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You don’t need them.

You do just fine on your own.

Just stop giving energy to it.

Just do it yourself.

Don’t ever ask again.

These are all statements my brain has said during my life when I have felt rejected, denied, unwanted or controlled.

When I have allowed myself to be vulnerable in some way and it didn’t turn out the way I hoped.

My parents joke that I was independent from the day I left my Mom’s body. At age 5, my Mother would walk beside me on the mile and a half trek from our house to the door of my kindergarten class of the laboratory school I attended. After a few weeks of this, the story goes….I turned to my Mom and declared I no longer needed her to walk with me. I could handle it alone and her services, while appreciated, weren’t necessary any longer.

In a chapter of life when everyone’s needs seemed to be large and looming, I wonder if I just decided as the youngest that I wouldn’t NEED? My job became to help, not hinder, and the story I told myself was that I didn’t need anyone but myself.

As I grew older, there were definite times I needed to ask for help, and it was often met with the awareness that if I accepted help, the cost was high. As a teen, I remember feeling that a need meant handing over control. It was a power struggle and often the need was used as a way to get me to do what they wanted.

I moved out well before I graduated high school, and by that time my family was a shell of what it started as. My departure was largely based in not having to rely on anyone but myself. Removing the power struggle of need. I was done with having to ask anyone else for anything in my mind.

Need = Vulnerability = Rejection or Sacrifice of Self.

This is how patterns are built.

My sub-conscious decided that the cost of vulnerability was not one I was willing to pay.

As with most patterns, this one was challenged when I became a parent of teenagers.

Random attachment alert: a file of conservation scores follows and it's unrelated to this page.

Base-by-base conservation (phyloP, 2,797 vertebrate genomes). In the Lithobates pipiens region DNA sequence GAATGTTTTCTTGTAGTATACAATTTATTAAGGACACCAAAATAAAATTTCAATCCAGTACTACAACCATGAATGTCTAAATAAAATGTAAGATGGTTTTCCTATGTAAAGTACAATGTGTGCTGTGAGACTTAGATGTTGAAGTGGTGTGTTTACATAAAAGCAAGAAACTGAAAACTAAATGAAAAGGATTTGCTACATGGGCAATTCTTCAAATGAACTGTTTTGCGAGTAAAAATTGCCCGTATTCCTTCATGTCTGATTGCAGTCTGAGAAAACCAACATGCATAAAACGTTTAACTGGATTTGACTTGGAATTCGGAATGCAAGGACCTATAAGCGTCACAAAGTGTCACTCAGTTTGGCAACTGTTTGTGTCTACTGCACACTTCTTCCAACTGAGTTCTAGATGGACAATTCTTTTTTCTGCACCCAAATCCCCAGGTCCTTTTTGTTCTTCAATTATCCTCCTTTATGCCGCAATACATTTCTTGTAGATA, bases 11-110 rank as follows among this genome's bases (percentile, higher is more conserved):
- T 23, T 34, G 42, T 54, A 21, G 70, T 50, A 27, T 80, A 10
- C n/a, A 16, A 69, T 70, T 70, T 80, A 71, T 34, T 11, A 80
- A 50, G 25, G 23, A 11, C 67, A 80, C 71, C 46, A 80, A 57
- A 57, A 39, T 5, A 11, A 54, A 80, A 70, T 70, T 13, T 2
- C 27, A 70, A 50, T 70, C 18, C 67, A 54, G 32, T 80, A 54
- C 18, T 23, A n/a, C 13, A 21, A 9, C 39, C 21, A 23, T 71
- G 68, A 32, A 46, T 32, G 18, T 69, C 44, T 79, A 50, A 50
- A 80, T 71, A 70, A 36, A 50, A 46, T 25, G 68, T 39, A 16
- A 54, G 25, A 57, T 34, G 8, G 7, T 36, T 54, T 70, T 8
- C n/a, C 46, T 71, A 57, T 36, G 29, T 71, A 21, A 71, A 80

When my kids were little, they were attached to me like Velcro. They followed me everywhere and I loved each minute of it. I came to expect them right behind me, butting up against me when I paused for even a moment. I relished their interest in the details of my day and when it came time for kindergarten, I was the Mom who felt not quite ready to give them up for several hours to someone else.

As the years passed, they began to individuate and create their own lives, separate from their Mama. As they approached their teen years, even my offers of lunch or dinner at their favorite restaurant were sometimes denied in favor of time with a friend. The first time this happened, I remember my feelings being deeply hurt. I was surprised and I felt rejected. I took it personally and started to lay guilt in their laps.

I had created a story in my head about how they would respond when I asked. I expected they would say yes, even be excited about the restaurant and grateful I invited them.

I had allowed myself to need from them and when the rejection came, I felt vulnerable and hurt….even angry. I noticed the exact same mental messages that used to come up for me with my family of origin and friends.

I’ll just stop asking.

They should be happy they have a mom willing to take them!

I clearly need to take a step back.